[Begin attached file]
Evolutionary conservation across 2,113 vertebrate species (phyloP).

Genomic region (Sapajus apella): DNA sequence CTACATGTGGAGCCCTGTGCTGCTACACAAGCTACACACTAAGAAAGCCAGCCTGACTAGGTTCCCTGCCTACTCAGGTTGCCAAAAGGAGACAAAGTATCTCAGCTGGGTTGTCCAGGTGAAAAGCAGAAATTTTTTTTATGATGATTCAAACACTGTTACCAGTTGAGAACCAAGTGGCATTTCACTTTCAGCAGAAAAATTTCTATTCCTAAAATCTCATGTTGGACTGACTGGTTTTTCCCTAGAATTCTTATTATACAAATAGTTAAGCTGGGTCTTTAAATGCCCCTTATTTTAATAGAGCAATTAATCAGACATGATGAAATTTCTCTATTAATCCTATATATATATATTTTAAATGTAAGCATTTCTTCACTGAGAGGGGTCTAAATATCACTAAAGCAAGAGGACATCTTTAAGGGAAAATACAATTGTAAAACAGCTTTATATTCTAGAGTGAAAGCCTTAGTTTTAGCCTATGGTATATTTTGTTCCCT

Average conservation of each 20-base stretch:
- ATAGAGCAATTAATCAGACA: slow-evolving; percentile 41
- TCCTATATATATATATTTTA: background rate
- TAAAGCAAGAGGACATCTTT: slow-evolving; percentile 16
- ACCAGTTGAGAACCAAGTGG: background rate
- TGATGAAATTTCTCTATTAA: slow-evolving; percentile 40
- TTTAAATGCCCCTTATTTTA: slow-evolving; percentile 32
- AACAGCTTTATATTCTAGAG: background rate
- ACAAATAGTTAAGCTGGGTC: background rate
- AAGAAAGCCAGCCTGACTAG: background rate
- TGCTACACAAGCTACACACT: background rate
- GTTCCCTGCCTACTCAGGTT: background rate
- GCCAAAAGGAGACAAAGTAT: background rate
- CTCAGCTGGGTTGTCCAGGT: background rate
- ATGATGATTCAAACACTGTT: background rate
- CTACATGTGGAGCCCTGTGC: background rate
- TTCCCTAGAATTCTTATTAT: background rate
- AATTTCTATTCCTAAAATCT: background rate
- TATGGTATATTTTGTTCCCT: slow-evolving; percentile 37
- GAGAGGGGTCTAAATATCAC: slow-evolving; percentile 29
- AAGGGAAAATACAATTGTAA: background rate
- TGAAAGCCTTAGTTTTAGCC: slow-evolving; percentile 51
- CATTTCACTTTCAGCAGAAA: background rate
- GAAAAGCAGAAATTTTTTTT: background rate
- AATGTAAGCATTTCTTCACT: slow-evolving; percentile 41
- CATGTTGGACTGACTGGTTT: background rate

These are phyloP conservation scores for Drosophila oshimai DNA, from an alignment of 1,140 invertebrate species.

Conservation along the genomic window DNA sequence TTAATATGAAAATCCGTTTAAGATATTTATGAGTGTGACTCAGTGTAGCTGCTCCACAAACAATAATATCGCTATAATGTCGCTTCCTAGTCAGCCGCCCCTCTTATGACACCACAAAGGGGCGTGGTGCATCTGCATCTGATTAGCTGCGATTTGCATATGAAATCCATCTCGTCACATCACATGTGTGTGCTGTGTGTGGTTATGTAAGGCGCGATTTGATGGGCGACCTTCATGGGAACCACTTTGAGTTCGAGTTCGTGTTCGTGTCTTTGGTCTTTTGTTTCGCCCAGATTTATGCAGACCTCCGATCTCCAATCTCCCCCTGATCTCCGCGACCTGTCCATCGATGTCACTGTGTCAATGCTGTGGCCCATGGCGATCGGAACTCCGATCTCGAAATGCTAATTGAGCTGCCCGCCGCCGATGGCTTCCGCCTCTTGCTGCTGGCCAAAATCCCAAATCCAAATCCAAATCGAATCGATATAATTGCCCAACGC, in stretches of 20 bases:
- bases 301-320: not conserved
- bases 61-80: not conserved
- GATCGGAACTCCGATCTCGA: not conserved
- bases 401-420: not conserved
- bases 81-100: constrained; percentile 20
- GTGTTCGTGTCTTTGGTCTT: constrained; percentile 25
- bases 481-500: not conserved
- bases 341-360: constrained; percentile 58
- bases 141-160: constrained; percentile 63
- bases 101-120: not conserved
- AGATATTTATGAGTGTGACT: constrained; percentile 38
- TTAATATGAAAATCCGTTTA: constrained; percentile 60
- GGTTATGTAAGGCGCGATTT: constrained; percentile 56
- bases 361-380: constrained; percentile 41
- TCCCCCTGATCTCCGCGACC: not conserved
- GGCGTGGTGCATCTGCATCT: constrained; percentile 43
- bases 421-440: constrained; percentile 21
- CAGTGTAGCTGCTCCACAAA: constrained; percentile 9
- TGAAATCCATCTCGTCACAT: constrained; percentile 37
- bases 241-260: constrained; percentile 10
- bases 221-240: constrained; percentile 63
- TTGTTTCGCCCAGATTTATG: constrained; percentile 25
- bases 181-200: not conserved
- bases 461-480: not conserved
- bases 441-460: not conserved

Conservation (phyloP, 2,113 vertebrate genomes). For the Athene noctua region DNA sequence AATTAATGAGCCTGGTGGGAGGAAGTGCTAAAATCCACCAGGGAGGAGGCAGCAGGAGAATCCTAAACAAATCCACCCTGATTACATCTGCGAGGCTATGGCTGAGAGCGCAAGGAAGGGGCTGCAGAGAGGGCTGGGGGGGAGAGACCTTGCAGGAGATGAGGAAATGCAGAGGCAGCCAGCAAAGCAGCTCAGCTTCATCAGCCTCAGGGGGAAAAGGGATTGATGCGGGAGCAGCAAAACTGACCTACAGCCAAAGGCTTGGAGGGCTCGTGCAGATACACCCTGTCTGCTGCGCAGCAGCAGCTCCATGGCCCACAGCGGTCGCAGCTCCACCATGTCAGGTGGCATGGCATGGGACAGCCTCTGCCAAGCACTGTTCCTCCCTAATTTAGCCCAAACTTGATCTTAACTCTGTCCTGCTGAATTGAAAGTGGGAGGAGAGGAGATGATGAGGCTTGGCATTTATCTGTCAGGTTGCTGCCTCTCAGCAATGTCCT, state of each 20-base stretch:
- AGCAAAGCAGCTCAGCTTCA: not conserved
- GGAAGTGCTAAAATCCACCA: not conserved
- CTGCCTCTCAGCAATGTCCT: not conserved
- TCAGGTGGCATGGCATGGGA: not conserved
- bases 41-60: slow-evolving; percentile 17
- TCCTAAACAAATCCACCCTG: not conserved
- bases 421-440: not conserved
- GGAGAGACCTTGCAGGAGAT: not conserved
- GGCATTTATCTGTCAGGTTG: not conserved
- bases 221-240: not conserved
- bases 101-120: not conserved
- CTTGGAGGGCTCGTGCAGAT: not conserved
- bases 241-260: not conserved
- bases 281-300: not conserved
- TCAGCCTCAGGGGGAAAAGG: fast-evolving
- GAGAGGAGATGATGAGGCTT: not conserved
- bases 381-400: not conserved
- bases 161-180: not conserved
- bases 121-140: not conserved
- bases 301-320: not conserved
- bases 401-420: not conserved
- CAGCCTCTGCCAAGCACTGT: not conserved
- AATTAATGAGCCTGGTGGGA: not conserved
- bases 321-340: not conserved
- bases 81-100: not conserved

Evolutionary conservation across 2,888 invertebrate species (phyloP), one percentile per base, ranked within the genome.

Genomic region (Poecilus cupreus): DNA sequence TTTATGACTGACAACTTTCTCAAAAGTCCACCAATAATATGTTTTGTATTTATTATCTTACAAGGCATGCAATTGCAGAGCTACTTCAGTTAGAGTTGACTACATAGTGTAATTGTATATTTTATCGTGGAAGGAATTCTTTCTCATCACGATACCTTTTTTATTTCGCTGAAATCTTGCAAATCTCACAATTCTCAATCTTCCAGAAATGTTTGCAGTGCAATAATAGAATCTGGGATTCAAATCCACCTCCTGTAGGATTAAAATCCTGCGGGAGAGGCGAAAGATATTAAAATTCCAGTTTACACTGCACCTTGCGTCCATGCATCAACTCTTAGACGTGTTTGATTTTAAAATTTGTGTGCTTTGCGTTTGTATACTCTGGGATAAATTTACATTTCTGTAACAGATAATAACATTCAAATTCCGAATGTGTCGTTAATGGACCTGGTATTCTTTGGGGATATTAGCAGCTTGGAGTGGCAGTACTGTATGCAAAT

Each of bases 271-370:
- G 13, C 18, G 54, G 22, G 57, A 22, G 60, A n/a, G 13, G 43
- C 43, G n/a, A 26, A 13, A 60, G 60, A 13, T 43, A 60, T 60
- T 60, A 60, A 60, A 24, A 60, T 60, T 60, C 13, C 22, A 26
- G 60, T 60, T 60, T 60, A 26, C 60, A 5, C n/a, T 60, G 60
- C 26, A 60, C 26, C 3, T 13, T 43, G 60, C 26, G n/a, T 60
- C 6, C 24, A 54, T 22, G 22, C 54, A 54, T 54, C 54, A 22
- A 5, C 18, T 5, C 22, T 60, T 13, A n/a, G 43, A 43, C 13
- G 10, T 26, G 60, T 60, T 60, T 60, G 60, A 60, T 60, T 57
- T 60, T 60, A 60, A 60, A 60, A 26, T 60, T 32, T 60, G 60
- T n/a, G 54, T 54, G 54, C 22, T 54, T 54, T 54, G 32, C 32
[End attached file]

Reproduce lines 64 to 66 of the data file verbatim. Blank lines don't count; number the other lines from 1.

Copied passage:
- GGAGAGACCTTGCAGGAGAT: not conserved
- GGCATTTATCTGTCAGGTTG: not conserved
- bases 221-240: not conserved